Will yours have been a ‘life well-lived’?
There’s a homework exercise I sometimes offer to coaching clients who are struggling to work out their next steps in life; I suggest that they draft their own eulogy. Spending a few hours thinking about how they would like to be remembered at their funeral can really help them to think beyond the pressures of today, to see the bigger picture, and make their next life steps accordingly.
Would they prefer to be remembered for the friendship, love and support they offered to those around them? Or is it important that they are remembered for having been hard working and professionally diligent? Where do hobbies and passions fit in?
Each client’s eulogy is different, depending on the life circumstances of the individual, and on their career ambitions. Lines between work and life are often blurred, but the eulogies are always more about relationships than professional achievements. Taking time to work out those priorities ‘in hindsight’, as it were, can help clients gain valuable insight into where they want to put their energies.
Remembering Evelyn McNicol
I was reminded of that exercise this week, listening to the Radio 4’s ‘Last Word’, which features the lives of notable people who have recently died. In an episode featuring ‘The Very Hungry Caterpillar’ author, Eric Carle, the life of Scottish obstetrician and climber Evelyn McNicol was remembered.
And on Times Radio, Mariella Frostrup’s interview with McNicol’s grand-daughter Tove McArthur is also worth a listen. Tove helped her grandmother write her memoir.
Evelyn McNicol died in inverness in April at the age of 94 and although I met her briefly a few times, it wasn’t until her obituaries started being published – notably in The Times and The Herald – that I began to understand some of what this remarkable woman achieved.
First all-female Himalayan Expedition
A mother of three, she was part of the first all-female Himalayan expedition in 1955 and started scuba-diving in her seventies. I met Evelyn when she came to Inverness to help her daughter, my friend Erica. With the arrival of twins, Erica suddenly had four children under four to care for. Evelyn rolled up her sleeves to help with crowd-control, laundry, and nappy changes. My second child was a few months older than the twins, and we chatted about the mundanities of night-time feeds and the cost of nappies.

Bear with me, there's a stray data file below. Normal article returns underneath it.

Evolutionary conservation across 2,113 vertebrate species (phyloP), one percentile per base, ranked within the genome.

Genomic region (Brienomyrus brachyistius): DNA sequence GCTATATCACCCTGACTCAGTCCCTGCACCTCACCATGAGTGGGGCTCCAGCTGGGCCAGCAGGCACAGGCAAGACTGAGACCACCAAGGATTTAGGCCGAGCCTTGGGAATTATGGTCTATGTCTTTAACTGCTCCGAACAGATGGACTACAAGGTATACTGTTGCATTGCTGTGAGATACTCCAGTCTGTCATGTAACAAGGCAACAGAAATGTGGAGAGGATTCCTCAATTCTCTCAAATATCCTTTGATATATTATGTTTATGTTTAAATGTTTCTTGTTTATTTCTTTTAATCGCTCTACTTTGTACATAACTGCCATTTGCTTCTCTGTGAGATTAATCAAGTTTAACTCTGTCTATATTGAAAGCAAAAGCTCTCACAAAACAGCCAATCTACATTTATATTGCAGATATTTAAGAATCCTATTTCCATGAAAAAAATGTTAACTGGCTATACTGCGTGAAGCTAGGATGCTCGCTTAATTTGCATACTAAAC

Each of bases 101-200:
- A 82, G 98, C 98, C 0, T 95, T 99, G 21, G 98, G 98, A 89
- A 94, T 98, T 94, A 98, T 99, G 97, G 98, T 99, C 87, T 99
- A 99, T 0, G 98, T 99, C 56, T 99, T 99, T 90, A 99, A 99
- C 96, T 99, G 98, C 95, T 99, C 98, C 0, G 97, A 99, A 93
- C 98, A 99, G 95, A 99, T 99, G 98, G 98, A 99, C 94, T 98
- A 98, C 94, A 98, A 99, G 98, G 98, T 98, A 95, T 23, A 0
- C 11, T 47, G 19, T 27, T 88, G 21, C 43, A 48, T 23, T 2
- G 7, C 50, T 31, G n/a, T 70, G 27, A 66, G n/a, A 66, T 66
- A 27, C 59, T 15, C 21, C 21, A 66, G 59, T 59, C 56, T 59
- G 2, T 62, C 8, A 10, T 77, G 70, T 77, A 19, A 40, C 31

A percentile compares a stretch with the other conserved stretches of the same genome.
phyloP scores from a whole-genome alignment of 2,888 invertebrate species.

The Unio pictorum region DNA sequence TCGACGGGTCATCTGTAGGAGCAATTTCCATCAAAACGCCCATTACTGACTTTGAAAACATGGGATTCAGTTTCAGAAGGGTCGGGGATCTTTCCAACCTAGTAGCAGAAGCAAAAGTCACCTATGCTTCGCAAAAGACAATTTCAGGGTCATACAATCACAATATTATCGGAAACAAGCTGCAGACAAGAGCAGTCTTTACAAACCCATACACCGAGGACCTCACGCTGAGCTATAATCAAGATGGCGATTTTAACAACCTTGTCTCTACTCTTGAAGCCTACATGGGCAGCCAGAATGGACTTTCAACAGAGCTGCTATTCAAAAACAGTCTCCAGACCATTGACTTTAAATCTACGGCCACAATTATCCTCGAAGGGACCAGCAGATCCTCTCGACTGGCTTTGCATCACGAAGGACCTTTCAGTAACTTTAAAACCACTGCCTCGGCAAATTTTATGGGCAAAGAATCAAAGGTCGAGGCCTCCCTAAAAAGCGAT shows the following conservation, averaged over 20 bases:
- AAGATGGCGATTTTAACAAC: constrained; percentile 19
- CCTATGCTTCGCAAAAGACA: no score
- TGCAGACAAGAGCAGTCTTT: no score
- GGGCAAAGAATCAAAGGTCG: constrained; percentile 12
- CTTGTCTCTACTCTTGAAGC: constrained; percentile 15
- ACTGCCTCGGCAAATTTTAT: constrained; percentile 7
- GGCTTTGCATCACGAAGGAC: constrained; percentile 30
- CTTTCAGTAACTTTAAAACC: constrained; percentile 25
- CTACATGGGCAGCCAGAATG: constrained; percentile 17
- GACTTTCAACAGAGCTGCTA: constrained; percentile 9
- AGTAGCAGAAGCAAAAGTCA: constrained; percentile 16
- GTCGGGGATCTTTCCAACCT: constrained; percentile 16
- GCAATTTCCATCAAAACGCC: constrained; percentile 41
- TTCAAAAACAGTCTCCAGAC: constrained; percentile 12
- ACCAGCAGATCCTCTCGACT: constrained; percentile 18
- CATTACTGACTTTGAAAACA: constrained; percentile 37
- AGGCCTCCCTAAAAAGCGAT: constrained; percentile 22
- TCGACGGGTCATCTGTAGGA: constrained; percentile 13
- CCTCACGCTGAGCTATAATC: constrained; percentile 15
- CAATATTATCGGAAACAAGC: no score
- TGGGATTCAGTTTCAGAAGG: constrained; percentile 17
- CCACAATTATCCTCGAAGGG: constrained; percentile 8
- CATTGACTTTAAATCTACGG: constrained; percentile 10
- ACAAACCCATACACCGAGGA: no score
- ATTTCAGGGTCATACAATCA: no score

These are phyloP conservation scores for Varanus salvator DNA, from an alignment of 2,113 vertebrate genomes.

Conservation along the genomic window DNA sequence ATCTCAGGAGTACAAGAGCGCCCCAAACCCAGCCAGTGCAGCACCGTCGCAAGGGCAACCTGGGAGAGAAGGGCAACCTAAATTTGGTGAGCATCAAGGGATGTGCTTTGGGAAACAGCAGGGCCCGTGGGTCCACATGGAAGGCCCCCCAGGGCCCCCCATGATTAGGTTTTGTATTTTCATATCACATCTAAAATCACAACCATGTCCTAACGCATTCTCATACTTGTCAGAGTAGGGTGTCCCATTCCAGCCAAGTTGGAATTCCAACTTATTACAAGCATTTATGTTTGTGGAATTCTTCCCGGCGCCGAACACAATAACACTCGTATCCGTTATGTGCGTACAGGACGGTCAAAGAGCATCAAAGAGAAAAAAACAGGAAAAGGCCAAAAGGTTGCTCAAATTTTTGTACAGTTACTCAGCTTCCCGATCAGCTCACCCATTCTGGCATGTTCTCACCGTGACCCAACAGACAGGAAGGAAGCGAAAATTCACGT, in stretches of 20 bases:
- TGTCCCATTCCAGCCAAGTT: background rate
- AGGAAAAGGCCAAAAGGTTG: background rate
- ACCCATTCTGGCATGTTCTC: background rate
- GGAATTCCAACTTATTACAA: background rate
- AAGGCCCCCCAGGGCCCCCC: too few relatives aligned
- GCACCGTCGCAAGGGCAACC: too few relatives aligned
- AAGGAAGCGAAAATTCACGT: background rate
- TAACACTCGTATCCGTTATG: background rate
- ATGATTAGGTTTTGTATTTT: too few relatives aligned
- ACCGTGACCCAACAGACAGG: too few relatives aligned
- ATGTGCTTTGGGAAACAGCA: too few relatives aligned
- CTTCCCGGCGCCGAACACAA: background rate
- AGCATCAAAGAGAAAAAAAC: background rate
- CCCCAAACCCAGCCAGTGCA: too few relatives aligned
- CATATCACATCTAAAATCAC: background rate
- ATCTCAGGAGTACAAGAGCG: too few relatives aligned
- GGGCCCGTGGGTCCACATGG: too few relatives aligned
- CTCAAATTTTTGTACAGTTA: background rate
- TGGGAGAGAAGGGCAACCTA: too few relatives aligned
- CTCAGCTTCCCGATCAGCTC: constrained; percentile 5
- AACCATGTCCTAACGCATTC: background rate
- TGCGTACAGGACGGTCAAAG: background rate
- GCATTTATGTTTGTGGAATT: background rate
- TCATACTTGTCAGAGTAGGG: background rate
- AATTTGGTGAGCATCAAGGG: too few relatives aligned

I wish I’d known to ask her about her solo trip along the Eastern Ridge between Tibet and Nepal, climbing unnamed peaks and making friends with the Sherpa. I wish I’d asked her where she got her tenacity from, or her spirit of adventure, or her courage in the face of public scorn that women couldn’t succeed in such environments.
I wonder how Evelyn’s own eulogy would have read, had she written one. With career, family and a life of adventure, she seems to have had it all. Hers was a life well lived. I hope that one day someone will be able to say the same about my own.
Daughter #2, living with us since lockdown last March, has bought a puppy. Mr Marr and I, too selfish to own a dog, were sceptical, to say the least. Two weeks on, this is what I have learned.
- Puppies are impossibly cute, but they’re cute for a reason. No way would I tolerate anyone or anything else making that amount of mess (or smell!) in my house.
- No matter how many dog-toys a puppy has, it will always prefer a cheap plastic plant pot.
- Surprisingly, I do like having my face licked. Suddenly it’s an acceptable form of greeting. Just don’t try it unless you’ve got big brown eyes and a red collar, though.
A warm Highland welcome? Aye, unless you’re in a motorhome…
I know there are some irresponsible motor-homers out there but being rude to all of us serves no purpose. Last weekend we’d booked into the wonderful Loch Ness Shores site at Foyers. The weather was amazing – why travel further?
From Dores we were driving at a steady 40-50mph, mindful of single-track twists and turns, when a car came up behind us, horn blaring. We pulled over, sure there was a serious problem. There was – the driver hates motorhomes and told us so in filthy language. We’re not disgusting and parasitic. We’re not c***s. We’re responsible. And we out and about on our doorstep, supporting the local economy.
We’re robust enough to brush off the abuse, but how many holidaymakers does this delightful individual challenge? A warm Highland welcome? Aye right…
This column is published by Highland News and Media in six of their newspapers across the north of Scotland. If you can, please support print media and the future of independent journalism by buying a paper, or subscribing online.
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